Date of this Version
Land Use Policy 59 (2016) pp. 536–542.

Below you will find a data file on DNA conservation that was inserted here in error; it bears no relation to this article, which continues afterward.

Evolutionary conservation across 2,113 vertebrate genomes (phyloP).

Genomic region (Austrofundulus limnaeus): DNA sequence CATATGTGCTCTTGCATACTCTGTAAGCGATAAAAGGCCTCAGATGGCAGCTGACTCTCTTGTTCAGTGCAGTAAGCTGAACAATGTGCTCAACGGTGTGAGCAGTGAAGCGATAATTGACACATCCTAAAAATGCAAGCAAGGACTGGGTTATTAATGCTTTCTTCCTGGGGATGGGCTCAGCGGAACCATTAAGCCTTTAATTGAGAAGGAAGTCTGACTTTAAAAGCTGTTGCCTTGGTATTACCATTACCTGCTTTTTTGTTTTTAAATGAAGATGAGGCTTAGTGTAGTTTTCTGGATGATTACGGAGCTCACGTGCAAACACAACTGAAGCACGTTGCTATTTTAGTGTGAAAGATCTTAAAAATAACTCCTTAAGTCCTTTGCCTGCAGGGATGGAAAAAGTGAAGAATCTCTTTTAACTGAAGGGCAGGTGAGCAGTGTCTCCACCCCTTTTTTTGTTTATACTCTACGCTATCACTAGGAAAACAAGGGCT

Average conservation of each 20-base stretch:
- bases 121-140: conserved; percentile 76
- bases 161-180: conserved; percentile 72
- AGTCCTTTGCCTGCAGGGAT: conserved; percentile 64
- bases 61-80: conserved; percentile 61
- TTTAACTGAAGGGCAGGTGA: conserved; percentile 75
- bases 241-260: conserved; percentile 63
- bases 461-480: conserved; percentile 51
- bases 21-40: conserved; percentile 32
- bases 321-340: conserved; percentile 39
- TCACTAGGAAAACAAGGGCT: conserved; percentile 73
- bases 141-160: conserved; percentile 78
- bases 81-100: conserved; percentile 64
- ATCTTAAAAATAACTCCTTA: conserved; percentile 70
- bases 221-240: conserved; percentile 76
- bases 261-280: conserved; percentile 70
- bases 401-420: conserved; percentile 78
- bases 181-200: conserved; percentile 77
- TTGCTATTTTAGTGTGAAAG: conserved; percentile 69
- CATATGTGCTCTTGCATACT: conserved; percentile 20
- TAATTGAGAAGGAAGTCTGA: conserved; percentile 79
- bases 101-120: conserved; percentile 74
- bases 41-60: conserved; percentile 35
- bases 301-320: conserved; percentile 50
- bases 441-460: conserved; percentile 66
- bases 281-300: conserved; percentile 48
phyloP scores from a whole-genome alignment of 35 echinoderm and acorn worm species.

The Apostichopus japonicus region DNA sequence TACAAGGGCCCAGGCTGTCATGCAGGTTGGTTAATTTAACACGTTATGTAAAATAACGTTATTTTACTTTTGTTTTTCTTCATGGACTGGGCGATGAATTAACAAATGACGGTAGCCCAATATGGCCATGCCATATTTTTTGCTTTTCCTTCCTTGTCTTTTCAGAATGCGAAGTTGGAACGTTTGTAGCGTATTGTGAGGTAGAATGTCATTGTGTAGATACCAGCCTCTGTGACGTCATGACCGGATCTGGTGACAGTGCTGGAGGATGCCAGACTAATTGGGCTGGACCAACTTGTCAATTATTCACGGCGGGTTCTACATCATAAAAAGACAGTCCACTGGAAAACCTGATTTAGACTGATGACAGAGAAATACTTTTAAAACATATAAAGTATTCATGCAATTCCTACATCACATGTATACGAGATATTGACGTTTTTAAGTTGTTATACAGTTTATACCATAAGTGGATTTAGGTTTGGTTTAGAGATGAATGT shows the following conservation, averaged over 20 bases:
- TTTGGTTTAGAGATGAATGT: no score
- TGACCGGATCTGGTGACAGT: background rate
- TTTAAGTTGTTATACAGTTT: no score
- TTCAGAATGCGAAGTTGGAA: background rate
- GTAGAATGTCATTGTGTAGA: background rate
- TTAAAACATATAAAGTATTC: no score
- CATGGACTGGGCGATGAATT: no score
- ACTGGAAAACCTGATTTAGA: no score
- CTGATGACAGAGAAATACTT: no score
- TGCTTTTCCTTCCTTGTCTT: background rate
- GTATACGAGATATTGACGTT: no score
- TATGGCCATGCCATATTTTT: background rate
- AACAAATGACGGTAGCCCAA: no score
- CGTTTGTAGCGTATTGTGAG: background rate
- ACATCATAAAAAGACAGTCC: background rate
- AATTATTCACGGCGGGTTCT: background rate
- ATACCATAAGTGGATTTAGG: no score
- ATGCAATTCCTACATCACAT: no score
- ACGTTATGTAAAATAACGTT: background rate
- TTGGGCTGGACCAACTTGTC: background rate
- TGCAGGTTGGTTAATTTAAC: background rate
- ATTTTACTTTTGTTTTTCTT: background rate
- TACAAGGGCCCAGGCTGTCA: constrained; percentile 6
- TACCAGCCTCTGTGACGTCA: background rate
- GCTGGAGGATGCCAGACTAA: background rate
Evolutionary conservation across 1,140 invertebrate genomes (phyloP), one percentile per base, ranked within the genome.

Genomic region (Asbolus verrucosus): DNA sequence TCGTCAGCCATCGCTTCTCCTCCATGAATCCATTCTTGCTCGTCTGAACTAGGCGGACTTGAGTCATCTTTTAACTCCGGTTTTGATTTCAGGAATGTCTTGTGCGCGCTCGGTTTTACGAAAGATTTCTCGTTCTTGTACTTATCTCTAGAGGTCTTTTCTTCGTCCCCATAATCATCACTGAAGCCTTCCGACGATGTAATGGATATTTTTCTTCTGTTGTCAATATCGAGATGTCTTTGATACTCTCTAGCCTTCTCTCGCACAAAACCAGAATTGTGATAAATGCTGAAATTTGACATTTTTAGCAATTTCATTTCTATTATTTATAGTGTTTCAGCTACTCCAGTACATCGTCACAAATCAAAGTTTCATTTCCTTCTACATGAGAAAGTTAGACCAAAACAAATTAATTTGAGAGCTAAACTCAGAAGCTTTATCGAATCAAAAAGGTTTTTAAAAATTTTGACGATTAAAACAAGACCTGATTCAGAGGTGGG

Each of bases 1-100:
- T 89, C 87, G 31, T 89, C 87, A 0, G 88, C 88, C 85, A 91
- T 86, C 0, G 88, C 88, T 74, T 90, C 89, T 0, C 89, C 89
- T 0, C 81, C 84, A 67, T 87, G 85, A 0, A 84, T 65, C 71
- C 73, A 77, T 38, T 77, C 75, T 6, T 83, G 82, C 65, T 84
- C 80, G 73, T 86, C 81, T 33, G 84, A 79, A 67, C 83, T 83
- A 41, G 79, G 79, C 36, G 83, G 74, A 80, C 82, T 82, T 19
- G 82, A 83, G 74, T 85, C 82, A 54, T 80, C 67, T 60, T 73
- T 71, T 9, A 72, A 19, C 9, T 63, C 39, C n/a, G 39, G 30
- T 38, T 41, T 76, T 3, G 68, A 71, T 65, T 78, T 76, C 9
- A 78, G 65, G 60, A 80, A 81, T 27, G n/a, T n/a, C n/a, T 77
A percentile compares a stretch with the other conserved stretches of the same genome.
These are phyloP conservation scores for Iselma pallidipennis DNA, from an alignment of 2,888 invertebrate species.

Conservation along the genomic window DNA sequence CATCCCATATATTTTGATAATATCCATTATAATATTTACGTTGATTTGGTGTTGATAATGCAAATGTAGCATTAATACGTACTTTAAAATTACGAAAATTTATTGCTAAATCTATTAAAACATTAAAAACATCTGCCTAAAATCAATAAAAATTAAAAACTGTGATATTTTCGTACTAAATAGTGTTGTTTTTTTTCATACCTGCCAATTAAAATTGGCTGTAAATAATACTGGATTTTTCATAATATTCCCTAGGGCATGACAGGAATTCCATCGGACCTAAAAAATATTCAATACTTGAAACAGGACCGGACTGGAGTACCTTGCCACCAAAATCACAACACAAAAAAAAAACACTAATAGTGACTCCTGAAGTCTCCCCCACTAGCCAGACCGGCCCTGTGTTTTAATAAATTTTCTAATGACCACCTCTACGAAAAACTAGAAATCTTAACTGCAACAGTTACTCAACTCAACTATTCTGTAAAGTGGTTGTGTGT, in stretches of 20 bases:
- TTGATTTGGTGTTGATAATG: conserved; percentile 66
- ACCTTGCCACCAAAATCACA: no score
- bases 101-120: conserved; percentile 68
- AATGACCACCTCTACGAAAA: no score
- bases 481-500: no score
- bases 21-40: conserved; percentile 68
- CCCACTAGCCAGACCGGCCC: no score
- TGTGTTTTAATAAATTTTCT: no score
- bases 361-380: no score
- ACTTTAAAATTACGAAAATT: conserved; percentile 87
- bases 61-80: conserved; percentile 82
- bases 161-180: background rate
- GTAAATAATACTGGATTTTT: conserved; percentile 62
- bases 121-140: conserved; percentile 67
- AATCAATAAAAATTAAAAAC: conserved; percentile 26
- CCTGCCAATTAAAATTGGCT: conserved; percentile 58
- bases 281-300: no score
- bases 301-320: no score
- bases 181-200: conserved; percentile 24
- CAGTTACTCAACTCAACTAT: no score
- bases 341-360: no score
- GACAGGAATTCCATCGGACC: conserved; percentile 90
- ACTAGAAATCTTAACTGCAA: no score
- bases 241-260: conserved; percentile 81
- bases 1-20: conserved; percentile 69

The United States provides annual estimates of carbon sources and sinks as part of its National Green-house Gas Inventory (NGHGI). Within this effort, carbon stocks and fluxes are reported for six land use categories that are relevant to economic sectors and land use policy. The goal of this study is to develop methodologies that will allow the US to align with an internationally agreed upon forest land use definition which requires forest to be able to reach 5 m in height at maturity. Models to assess height potential are available for a majority of US forests except for woodland ecosystems. We develop a set of models to assess height potential in these systems. Our results suggest that ∼13.5 million ha of forests are unlikely to meet the international definition of forests due to environmental limitations to maximum attainable height. The incorporation of this height criteria in the NGHGI results in a carbon stock transfer of ∼848 Tg from the forest land use to woodland land use (a sub-category of grasslands) with minimal effect on sequestration rates. The development of a forest land use definition sensitive to climatic factors in this study enables a land use classification system that can be responsive to climate change effects on land uses themselves while being more consistent across a host of international and domestic carbon reporting efforts.